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All That Echoes The Rescues | Blah Blah Love and War
Hayley Holmes Album name: All that Echoes
Label name: Reprise Records
Release date: February 5, 2013
My rating: 4.5 out of 5

Review written by: Luanne Lim
All that Echoes marks singer-songwriter, Josh Groban’s, sixth studio album. Released three years after Illuminations, Groban’s voice still manages to amaze listeners with its incredible tone and power. If that wasn’t enough of a “wow” factor, the 12-song album features songs written and sung in Spanish and Italian. The album also features seven songs that were co-written by Groban himself.

Kicking off the album is  All that Echoes first single. “Brave” was released in 2012 as sort of a teaser for the new record. It’s one of the songs Groban co-wrote for the album. “Brave” reveals an inspiring message: Be brave, even when things look bleak- even if you want to run away. Instead of being afraid, “smile into the fear and let it play.” This song is a great starter to the album, introducing the beautiful lyrics waiting to be heard in the following tracks.

The second song, “False Alarms,” is almost like a testimony to “Brave.” Groban sings of heartache as he realizes that he must make a decision that he knows will hurt him, but might not affect the significant other. The song puts to music the common saying, “If you love something, set it free. If it doesn’t come back, it was never yours to begin with.” All hope isn’t lost, though, despite the heartbreaking lyrics. The final notes reveal a bittersweet thought, “I am closing up my window til I see a blue horizon, and the quiet calm of love will fly my way.”

Track three is titled “Falling Slowly.” This track is all about falling in love. (I, personally, believe it to be addressing falling for a close friend… but that’s just me). Whatever the interpretation of the song may be, the track displays Groban’s vocal range beautifully. It’s a ballad, sung with the soft accompaniment of a variety of classical instruments. “Falling Slowly” maintains a slow, soothing beat, building up anticipation once the chorus kicks in.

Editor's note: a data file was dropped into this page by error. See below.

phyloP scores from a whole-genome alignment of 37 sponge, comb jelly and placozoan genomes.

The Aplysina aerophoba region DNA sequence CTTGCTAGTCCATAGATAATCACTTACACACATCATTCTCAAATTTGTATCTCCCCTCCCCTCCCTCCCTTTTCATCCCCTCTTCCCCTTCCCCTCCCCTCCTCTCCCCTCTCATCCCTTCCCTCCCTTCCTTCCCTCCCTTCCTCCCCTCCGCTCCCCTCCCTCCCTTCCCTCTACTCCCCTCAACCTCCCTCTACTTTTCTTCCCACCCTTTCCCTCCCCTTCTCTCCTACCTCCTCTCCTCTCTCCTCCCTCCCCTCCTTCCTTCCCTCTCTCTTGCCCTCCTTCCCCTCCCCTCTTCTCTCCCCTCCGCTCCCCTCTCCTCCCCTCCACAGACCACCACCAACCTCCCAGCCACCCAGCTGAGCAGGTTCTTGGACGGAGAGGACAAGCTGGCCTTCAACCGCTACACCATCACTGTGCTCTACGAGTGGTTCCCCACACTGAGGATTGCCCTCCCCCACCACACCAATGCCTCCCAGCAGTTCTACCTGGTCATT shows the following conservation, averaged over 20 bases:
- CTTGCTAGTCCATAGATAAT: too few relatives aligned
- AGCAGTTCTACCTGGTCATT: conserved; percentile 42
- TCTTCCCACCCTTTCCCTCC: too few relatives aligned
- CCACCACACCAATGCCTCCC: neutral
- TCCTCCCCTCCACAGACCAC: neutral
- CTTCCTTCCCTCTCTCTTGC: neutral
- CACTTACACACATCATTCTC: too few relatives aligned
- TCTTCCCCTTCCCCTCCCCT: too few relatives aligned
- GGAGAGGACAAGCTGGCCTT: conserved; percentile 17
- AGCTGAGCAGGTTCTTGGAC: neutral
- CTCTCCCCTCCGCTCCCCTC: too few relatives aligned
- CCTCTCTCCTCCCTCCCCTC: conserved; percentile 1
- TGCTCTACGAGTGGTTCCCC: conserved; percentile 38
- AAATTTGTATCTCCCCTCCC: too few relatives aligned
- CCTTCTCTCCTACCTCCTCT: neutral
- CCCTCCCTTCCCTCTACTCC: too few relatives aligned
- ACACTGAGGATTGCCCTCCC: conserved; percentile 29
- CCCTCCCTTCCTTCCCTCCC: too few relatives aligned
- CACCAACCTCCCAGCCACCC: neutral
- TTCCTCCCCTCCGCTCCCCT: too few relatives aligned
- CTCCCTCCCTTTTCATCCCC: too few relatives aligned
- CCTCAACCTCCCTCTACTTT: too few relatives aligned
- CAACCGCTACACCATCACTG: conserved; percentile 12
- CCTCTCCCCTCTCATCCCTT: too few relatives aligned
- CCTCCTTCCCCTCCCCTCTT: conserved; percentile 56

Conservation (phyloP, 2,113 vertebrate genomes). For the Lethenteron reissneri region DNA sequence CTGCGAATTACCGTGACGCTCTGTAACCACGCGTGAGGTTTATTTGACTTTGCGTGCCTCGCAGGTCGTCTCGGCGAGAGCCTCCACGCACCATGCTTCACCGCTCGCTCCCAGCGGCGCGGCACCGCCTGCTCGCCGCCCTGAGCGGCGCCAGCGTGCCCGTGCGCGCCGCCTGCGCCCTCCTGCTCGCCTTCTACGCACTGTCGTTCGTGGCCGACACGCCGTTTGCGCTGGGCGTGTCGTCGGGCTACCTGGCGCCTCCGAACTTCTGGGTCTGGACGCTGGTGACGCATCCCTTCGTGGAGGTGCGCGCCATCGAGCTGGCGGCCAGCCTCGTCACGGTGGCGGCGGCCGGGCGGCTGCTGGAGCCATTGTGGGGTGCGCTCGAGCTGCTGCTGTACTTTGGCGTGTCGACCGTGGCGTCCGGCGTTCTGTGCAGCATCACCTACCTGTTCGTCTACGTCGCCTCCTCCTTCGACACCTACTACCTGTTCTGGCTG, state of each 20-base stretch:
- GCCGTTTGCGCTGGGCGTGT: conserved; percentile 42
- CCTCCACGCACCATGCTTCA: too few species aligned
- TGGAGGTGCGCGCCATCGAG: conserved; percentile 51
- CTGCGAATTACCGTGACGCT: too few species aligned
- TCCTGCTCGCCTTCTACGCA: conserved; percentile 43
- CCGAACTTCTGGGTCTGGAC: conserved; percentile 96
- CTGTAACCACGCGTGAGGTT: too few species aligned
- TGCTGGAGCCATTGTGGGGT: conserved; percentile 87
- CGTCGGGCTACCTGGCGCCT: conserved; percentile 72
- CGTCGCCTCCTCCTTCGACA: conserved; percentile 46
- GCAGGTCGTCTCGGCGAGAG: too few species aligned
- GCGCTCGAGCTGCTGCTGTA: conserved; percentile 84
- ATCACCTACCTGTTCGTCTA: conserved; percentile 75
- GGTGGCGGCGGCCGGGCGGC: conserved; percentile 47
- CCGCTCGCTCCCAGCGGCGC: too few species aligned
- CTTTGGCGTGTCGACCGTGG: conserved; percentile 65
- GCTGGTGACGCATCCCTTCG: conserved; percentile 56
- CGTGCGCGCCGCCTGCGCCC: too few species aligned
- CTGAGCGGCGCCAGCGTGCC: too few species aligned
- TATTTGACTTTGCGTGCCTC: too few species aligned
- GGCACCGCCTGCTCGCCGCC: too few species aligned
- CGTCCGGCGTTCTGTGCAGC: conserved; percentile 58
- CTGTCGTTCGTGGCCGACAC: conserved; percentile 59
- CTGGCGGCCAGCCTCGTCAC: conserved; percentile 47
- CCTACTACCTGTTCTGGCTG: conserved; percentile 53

Track four appears to tell the story of a girl. It repeats the same line, “It will not be long til our wedding day.” Titled, “She Moved Through the Fair,” the song seems to take on a folksong approach by telling a narrative. The song has a slow tempo, completely contrasted to the upbeat, tropical sound of track five, “Below the Line.”

“Below the Line,” as previously stated, has a very fast beat. It poses the statement, “we’re all living below the line,” suggesting that we’re not living life to its fullest. It also hints a possible cause for this: our need for material things, asking the question, “how long to go until we ask for more?” This song is probably the most unique track on the album.

All that Echoes’ features three songs written and sung in different languages. Track eight is written and sung in Spanish, while track six is Italian. “El Ti Prometterò” features the vocal talents of Italian singer, Laura Pausini, while “Un Alma Más” features the vocals of Arturo Sandoval. The track titled, “Sincera,” translating to mean “sincere,” is sung by Groban alone.

Returning to English songs, "The Moon is a Harsh Mistress,” reveals the downfalls of giving into temptation - allowing yourself to fall for someone who seems perfect. Groban personifies the moon, comparing it to a woman who broke his heart… pretty badly, too. Accompanied by a piano, Groban warns, “though she looks as warm as gold, the moon’s a harsh mistress, the moon can be so cold.”

“Happy in My Heartache” shows slow recovery from a break-up. Assuring himself that he should move on, the song contains a cheery beat. Groban sings, “I know these walls are crumbling, and I won’t stay to watch them fall.”  He shows that happiness can be found again, even though it seems impossible and pointless to try and look.

The happy mood from the previous track disappears instantly in track eleven. “Hollow Talk” has a haunting beat behind it, picking up pace to a dramatic orchestra during the final verses, ending with the sad line: “There has never been bad, there has always been truth. Rooted whispers of the things you lose.”

Concluding the album is Groban’s cover of the great Stevie Wonder’s song, “I Believe (When I Fall in Love It Will Be Forever). The song ends the album with a bang, featuring a gospel choir as backup. Though most songs on the album are addressing post-breakup feelings and situations, “I Believe (When I Fall in Love it Will Be Forever), keeps the hope that your next relationship might be with “The One.”  

According to Josh Groban’s official site, All that Echoes is the singer’s ambitious attempt to expand into a new territory. Though some tracks do sound quicker and more pop-ish than what is usually associated with Groban’s big voice, others play it on the safe side, staying true to his mellow, classical, gospel-pop sound. The album is absolutely stunning lyrically, containing many metaphors and analogies that capture the essence and messages of each individual song.  

Overall, All that Echoes is a great sentiment to Groban’s talent, showing his growth and mastering of his skills as a musical artist.  
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